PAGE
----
Introduction: We conducted this study to determine the effects of saffron (Crocus sativus) on the results of semen analysis in men with idiopathic infertility.
Materials and methods: In this clinical trial, 52 nonsmoker infertile men whose problem could not be solved surgically were enrolled. They were treated by saffron for 3 months. Saffron, 50 mg, was solved in drinking milk and administered 3 times a week during the study course. Semen analysis was done before and after the treatment and the results were compared.
Results: The mean percentage of sperm with normal morphology was 26.50 +/- 6.44% before the treatment which increased to 33.90 +/- 10.45%, thereafter (P < .001). The mean percentage of sperm with Class A motility was 5.32 +/- 4.57% before and 11.77 +/- 6.07% after the treatment (P < .001). Class B and C motilities were initially 10.09 +/- 4.20% and 19.79 +/- 9.11% which increased to 17.92 +/- 6.50% (P < .001) and 25.35 +/- 10.22% (P < .001), respectively. No significant increase was detected in sperm count; the mean sperm count was 43.45 +/- 31.29 x 106/mL at baseline and 44.92 +/- 28.36x 106/mL after the treatment period (P = .30).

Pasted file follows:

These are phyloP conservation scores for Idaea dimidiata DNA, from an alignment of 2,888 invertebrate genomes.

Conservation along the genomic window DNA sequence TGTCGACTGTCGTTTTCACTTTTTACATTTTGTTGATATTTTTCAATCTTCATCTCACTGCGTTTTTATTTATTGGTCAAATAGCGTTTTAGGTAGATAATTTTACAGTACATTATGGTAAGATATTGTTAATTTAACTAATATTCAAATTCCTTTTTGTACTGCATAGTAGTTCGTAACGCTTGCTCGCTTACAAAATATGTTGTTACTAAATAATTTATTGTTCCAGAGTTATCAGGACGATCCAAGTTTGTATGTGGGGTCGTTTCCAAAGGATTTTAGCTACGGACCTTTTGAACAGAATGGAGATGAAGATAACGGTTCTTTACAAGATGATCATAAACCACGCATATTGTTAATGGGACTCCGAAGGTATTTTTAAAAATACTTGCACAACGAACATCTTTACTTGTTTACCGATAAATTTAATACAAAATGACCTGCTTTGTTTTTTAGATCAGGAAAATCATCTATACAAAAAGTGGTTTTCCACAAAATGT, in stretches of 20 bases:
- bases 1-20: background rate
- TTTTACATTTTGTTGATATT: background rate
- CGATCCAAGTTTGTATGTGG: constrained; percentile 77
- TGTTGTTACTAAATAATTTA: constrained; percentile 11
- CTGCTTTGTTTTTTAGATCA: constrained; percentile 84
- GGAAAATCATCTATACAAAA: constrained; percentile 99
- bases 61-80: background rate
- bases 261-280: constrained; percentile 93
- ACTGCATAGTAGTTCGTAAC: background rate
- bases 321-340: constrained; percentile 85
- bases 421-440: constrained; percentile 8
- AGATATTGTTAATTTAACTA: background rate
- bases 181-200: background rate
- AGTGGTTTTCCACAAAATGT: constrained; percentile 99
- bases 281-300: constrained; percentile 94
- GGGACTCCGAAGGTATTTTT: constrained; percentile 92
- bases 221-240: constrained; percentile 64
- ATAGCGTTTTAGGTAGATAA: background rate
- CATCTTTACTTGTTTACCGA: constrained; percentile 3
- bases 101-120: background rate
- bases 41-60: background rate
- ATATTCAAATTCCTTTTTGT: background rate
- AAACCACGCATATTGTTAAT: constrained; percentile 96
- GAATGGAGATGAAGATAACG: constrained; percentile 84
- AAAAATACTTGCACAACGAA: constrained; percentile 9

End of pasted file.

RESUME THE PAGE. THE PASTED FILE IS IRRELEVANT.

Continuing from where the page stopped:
Conclusion: Saffron, as an antioxidant, is positively effective on sperm morphology and motility in infertile men, while it does not increase sperm count. We believe further studies on larger sample sizes are needed to elucidate the potential role and mechanism of action of saffron and its ingredient in the treatment of male infertility.